Home' Trinidad and Tobago Guardian : August 16th 2017 Contents A28 life
guardian.co.tt Wednesday, August 16, 2017
This woman with whom I once shared a close
relationship, one more matured and a mother of
one son, reached out to me. She had been living
with depression and managing well. Then a time
came when she was severely affected by issues of
lethargy and continuous fatigue, loss of interest
in everything,including food and friends,decline
in personal hygiene, persistent tears, relentless
irritability, and severe mood fluctuations.
As she finished her recounting of her secreted de-
bility, I realised---only when I heard my deep exhale---I
wasn't breathing. Nothing in our relationship ever be-
trayed her diagnosis. In fact, she was once the greatest
thread of support in a period when I felt fragmented
and trapped by my own mind and moods.
And nothing prepared me for her son's reaction.
He had been always extremely supportive, kind and
humble, loving and caring, until he had to treat with
his mother's worsening illness.
They had shared over three decades in the same
home and seeing his mother declining, a fragment of
herself, seriously affected him. Now, where love and
kindness should have been evident, disgust, derision
and disappointment were his reactions.
In disbelief, I listened to some of the vitriol in her
accounting of the things he would say to her. It shook
me up a bit but I recovered sufficiently to offer her
the support I knew she needed.
My disbelief though, had only to do with the close-
ness and dedication I knew between the two for many
years and not because I cannot imagine that that could
happen. I have experienced many adverse reactions
personally and have counselled both parents with ill
children and children with ill parents struggling to find
"a way" with each other. I have my own heartbreak
stories on both sides, too.
Sometimes, worse than the impact of stigma and
its engendered prejudices, is the fact that many of our
loved ones cannot be bothered to invest sufficiently
in understanding the issues affecting people living
with mental illnesses.
In her instance, the now grown man, who once
rode high with her, felt her isolation and her irrita-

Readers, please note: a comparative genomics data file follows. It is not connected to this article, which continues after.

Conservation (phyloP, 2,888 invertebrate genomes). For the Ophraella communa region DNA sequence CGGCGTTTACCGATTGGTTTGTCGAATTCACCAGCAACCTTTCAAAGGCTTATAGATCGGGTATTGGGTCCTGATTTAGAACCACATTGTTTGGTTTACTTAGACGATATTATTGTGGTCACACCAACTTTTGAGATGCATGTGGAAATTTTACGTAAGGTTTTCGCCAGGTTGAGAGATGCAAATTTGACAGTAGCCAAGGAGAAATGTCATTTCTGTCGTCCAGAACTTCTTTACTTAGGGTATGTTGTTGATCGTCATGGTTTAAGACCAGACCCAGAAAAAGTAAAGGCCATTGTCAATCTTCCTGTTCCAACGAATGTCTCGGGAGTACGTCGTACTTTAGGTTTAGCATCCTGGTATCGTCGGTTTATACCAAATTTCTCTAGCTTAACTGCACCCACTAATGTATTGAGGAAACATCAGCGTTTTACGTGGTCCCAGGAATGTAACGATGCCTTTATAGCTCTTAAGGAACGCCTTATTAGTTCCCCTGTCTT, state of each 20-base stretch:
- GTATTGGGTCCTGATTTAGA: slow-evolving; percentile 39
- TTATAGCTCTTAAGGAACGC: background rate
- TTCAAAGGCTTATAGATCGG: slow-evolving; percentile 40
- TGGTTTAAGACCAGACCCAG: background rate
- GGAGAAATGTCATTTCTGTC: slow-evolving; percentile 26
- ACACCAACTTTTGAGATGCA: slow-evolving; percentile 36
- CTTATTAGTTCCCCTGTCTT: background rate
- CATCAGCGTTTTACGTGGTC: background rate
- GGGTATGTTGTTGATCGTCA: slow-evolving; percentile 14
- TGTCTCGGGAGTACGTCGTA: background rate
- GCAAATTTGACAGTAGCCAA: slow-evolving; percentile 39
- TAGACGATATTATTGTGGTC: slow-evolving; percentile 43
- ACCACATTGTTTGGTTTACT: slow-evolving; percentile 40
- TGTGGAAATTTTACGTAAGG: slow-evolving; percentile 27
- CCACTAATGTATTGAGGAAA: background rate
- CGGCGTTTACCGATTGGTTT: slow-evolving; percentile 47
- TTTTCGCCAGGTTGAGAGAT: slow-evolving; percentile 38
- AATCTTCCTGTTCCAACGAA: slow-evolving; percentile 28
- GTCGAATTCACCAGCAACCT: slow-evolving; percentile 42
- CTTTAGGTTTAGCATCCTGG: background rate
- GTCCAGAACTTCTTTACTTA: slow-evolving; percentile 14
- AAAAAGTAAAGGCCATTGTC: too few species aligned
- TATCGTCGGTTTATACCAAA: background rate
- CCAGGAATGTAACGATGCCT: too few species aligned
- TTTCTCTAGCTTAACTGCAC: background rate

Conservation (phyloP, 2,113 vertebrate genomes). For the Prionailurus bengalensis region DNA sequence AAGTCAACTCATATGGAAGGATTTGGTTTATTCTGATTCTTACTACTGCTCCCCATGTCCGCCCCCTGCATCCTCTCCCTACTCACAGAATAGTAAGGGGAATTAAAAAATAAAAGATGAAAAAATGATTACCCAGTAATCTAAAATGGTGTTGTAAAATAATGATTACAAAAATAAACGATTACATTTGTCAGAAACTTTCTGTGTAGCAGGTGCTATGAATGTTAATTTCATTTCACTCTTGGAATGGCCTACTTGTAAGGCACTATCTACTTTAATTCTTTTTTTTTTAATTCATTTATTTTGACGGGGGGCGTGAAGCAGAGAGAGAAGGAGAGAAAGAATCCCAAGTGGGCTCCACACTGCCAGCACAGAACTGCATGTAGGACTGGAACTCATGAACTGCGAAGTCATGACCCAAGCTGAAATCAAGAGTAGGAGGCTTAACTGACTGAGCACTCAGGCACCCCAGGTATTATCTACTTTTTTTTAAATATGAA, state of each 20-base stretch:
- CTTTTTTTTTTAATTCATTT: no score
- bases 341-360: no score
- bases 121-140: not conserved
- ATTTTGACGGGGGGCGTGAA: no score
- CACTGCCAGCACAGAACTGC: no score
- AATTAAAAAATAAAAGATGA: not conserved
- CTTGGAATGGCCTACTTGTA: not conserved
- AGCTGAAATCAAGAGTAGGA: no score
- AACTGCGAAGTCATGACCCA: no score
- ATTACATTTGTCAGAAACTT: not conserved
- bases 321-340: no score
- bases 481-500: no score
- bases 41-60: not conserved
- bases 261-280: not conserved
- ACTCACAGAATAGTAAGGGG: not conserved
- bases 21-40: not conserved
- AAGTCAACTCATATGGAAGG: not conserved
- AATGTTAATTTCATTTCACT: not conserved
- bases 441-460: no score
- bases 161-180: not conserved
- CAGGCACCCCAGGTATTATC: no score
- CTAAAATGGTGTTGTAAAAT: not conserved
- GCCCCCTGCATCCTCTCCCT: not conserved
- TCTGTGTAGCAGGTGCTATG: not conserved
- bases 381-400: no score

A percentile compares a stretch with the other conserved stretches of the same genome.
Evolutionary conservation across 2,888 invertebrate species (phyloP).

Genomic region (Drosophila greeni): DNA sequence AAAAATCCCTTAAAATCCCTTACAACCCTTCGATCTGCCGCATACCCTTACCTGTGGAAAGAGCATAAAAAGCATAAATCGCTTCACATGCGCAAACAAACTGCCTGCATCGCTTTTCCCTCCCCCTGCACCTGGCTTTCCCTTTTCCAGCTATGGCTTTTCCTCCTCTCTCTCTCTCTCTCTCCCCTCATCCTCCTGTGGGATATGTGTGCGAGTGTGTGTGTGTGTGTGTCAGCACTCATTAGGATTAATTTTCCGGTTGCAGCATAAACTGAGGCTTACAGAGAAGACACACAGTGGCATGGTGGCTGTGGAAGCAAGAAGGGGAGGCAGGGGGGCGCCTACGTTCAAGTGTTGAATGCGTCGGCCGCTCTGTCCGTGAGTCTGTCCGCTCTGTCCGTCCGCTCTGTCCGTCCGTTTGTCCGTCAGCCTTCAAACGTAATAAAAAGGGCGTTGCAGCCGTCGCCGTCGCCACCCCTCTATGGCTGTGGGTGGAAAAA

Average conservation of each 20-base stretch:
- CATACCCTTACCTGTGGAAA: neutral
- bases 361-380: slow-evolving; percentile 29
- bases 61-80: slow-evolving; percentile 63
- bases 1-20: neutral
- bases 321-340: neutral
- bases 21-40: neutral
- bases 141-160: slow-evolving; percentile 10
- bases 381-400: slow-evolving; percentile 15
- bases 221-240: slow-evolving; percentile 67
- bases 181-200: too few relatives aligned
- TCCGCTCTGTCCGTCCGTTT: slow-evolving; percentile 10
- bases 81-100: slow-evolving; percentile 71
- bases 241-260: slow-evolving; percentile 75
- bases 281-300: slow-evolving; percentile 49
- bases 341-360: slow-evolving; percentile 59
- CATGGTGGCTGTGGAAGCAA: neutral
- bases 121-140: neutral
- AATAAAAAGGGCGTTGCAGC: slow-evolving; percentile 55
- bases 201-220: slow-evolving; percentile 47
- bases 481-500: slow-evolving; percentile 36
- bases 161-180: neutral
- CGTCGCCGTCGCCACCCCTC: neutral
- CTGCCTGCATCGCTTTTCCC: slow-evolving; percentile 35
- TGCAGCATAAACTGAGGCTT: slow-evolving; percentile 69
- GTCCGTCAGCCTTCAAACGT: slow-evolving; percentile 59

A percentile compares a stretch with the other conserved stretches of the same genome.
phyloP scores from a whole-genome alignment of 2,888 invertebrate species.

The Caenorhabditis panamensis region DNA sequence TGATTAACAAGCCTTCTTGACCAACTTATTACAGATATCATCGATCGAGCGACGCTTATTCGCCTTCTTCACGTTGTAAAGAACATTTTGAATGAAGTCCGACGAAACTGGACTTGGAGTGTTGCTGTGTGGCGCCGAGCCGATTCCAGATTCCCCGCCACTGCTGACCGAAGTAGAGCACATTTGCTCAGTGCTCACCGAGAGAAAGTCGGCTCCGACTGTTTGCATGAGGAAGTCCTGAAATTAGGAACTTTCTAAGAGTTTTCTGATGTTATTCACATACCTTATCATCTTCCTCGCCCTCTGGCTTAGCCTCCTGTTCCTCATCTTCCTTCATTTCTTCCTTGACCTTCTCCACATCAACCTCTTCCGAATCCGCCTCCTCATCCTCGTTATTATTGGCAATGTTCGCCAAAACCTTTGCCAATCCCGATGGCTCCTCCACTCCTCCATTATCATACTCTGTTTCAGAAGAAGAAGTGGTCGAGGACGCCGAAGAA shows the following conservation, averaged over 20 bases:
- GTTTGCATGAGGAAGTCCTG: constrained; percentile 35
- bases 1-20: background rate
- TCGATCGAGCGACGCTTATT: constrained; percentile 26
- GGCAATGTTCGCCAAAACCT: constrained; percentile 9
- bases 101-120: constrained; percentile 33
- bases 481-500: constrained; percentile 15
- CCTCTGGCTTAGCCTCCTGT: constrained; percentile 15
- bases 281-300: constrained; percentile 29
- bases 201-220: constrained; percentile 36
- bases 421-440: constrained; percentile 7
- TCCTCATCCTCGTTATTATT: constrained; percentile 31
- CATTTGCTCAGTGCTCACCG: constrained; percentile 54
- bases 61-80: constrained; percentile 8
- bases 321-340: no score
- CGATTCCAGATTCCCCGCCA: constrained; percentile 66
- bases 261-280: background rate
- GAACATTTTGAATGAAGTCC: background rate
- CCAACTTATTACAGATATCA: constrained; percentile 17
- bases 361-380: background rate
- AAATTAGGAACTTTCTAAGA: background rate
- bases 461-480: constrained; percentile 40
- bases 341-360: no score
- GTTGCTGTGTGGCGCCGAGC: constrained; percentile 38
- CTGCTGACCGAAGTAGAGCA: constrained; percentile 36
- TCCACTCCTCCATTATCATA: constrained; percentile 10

bility were excuses for her "life failure" (that's how he
summed up her very progressive life once she became
"Failure?" I blurted out, without restraint--- some-
thing I rarely do if I am lending support.
Still, I understood the dynamic, the inability of a
child to reconcile with a parent being ill and waylaid by
an ailment he could not see---it could all be made up,
to his mind it could just be her "folding up" because
When something's not
quite right with my parent
of the weight of her past. Unfortunately, it could be
anything the child perceives it to be!
I am always thinking that in T&T we have to con-
sider support for children of parents living/thriving
with mental illnesses. It is still very much a hands-off
situation because of people's fear and ignorance. I
know. No one intervened when I was considered a
, abusive mother.
Everyone felt more comfortable holding counsel
with others (gossiped) rather than offering assistance.
And, while there is more consciousness now than
the 90s, I do not get the sense that the barometer
has moved much.
The American Psychiatric Association's Diagnostic
and Statistical Manual of Mental Disorders. (4th ed.)
says, "Mental disorders is conceptualised as a clinically
significant behavioural or psychological syndrome or
pattern that occurs in an individual and that is asso-
ciated with present distress (eg, a painful symptom)
or disability (ie, impairment in one or more important
areas of functioning) or with a significantly increased
risk of suffering death, pain, disability or an important
loss of freedom."
Recounting this definition in a 2013 study titled:
Promotion of mental health in children of parents with
a mental disorder, Verrocchio, et al say, "We
must consider that a majority of people with
mental disorders are or will be parents and that
it is necessary to give due consideration to the
protection of their children.
"Children who receive proper care, protec-
tion, emotional warmth, stimulations, guid-
ance and support, develop their autonomy and a
proper sense of self; they learn to recognise their
own emotional states, to establish satisfactory
relations and to deal with life events," they say.
• Continues on Page A29
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